It's also important to remember to use the features your camera has. For a mirrorless camera to capture a still image, the mechanical shutter first needs to close to end live view and then to re-open to start the exposure. That fast mechanical sequence can generate significant shake, as was particularly problematic with Sony's original A7R. Electronic shutter might suffer from a slow scan ("rolling shutter"), but it doesn't have any mechanical parts making fast, jerky, motions. Alternatively, many mirrorless cameras have an electronic first curtain shutter (EFCS) mode that combines a non-mechanical electronic pixel reset to start the exposure with the mechanical shutter closing to end the exposure. EFCS generally has a faster traversal time, and sometimes even gives higher dynamic range captures, than electronic shutter, but the electronic reset isn't quite in the same plane as the mechanical shutter closing, which can deform bokeh. We discussed these issues in Shuttering methods and the artifacts they produce.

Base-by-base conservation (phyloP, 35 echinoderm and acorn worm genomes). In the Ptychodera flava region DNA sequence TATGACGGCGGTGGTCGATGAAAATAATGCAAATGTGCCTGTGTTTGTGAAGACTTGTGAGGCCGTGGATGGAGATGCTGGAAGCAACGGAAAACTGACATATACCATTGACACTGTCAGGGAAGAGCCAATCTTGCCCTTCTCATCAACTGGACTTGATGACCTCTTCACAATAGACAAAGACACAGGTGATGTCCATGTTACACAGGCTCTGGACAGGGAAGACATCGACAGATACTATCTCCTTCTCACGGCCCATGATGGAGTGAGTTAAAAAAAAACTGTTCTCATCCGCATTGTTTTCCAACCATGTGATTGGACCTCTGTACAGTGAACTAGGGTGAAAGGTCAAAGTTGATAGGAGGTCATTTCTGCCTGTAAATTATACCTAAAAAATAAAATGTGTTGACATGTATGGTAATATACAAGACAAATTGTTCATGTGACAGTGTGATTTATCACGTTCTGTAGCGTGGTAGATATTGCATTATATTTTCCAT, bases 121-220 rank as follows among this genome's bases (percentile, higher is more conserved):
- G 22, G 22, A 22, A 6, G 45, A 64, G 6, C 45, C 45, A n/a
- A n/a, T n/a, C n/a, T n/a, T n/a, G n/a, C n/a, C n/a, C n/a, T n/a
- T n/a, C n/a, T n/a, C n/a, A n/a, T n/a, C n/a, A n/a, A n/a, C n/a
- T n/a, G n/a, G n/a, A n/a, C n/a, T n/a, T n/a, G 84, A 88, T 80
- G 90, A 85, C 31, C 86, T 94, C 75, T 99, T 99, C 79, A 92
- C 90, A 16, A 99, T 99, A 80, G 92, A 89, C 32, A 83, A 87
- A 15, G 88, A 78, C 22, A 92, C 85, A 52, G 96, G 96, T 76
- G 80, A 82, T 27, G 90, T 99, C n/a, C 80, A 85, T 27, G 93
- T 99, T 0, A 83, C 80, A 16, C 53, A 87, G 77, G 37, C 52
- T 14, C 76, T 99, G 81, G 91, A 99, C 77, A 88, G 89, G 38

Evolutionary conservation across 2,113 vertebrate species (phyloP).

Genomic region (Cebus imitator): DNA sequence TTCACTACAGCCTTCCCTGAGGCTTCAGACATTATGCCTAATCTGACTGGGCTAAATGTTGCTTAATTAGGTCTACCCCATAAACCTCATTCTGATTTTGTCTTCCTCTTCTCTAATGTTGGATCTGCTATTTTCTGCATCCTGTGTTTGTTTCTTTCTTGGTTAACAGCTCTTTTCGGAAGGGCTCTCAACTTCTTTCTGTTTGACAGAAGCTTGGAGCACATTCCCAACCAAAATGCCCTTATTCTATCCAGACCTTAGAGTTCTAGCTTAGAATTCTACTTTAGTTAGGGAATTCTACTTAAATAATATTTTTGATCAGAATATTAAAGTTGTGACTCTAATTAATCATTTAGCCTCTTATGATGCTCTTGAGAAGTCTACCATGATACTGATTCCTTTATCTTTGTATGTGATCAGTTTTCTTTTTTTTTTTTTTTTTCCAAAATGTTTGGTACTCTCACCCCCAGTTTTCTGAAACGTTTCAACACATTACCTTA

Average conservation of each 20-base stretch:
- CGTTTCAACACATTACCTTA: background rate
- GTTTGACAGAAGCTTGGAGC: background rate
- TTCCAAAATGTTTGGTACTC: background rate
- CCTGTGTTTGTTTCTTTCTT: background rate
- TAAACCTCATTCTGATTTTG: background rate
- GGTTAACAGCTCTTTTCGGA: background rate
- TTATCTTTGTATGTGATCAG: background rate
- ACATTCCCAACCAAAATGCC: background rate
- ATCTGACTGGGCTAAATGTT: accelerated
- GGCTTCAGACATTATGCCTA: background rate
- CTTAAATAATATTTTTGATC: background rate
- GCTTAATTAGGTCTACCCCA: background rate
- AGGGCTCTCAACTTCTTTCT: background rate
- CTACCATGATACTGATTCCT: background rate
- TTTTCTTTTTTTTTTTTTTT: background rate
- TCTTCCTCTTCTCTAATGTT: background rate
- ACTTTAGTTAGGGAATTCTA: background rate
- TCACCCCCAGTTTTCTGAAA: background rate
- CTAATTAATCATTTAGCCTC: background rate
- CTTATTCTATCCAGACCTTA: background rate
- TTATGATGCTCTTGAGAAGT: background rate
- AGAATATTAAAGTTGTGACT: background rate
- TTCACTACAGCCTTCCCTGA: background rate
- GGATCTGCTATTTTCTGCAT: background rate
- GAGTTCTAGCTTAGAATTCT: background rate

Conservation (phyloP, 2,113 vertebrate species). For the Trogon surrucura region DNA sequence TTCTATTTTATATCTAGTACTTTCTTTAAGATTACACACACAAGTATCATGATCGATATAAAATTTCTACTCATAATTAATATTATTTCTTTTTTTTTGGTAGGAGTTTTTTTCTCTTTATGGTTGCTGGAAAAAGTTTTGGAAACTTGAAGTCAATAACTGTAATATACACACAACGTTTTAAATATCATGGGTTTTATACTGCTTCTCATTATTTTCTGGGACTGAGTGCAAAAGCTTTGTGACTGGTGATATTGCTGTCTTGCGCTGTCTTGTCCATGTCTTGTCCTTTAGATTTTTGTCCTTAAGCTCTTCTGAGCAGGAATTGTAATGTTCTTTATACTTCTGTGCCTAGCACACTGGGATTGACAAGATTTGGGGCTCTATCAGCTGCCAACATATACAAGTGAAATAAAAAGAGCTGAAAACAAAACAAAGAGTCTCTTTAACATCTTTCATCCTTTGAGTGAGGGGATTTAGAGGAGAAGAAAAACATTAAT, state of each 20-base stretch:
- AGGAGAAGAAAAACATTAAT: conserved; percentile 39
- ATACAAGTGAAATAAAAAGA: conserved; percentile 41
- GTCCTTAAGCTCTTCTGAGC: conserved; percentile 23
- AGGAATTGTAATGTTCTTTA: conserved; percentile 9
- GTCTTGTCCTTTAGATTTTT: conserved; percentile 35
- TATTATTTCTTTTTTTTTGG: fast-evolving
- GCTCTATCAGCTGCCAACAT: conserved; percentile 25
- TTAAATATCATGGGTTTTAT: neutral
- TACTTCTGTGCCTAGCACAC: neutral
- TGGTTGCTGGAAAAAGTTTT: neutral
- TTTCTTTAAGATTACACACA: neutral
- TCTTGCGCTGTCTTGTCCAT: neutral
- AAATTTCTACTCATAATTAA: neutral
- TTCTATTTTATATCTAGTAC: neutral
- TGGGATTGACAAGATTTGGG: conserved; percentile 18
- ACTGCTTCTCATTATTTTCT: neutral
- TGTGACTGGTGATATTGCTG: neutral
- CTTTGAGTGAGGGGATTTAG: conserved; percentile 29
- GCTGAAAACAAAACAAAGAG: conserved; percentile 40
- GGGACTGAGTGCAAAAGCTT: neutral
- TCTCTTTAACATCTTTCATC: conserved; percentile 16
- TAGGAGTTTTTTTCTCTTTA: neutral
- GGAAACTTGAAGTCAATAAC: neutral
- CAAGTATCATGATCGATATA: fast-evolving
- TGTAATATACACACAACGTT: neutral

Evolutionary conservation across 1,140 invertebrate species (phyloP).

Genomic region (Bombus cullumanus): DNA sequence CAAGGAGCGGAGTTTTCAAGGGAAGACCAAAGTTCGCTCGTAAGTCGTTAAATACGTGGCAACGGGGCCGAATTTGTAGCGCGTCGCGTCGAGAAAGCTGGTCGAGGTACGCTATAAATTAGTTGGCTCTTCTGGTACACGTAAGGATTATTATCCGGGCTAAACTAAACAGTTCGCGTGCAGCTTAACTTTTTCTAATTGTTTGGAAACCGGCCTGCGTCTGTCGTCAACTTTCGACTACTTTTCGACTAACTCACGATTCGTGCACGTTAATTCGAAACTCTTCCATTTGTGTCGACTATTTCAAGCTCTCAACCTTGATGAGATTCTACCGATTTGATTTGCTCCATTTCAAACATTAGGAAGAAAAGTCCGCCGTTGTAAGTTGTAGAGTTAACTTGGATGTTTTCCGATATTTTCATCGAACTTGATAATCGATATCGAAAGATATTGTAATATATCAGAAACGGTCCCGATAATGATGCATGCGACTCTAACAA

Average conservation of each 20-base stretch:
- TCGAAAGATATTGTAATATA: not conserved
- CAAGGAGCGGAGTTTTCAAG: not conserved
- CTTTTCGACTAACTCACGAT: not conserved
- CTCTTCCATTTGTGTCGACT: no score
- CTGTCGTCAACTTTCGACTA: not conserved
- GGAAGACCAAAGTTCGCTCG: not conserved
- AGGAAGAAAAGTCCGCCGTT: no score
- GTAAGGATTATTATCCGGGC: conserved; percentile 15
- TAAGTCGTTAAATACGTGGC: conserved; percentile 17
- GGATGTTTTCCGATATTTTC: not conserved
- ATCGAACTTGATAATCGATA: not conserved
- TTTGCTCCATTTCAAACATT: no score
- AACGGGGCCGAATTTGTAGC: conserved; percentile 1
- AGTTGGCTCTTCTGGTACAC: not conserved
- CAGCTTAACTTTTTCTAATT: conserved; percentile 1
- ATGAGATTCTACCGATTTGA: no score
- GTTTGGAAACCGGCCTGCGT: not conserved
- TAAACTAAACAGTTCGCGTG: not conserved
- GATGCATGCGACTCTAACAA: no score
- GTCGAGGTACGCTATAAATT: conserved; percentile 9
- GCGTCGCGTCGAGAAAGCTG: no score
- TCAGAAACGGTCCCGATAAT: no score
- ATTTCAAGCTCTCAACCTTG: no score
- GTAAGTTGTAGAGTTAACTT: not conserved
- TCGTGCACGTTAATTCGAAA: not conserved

OK, Tell Me How This Is All Wrong

I've already hinted at some of the issues involving use of IBIS, but before getting into details, it makes sense to say a bit about what IBIS is trying to do and how. Let's start with the axes: there are 3 linear axes and 3 rotational:

At normal distances, the linear X, Y, and Z motions are not very significant. However, Roll, Pitch, and Yaw are. Note that normally the orientation is ceneterd on the sensor with Z is looking out the lens, X along the sensor's long dimension, and Y in sensor's short dimension (pointing up).

There are basically four different ways to mechanically stabilize images to avoid camera-motion blur:

  1. Passively prevent the camera from moving by use of bracing, rigid mounting, or mounting with a large mass having correspondingly high inertia. Tripods are a good example of this, and can work for all 6 axes.
  2. Actively move the entire camera to compensate for movement of its mount. This is effectively what humans do (not very well) when hand-holding a camera, attempting to minimize all the little involuntary motions of our bodies and dampen vibrations generated by the camera itself. More significantly, this is done quite well by motor-driven gimbals, but usually only for Roll, Pitch, and Yaw. Basically, gimbals just try to keep the camera pointed at the right spot... but they need to move a lot of mass, which tends to make them rather bulky.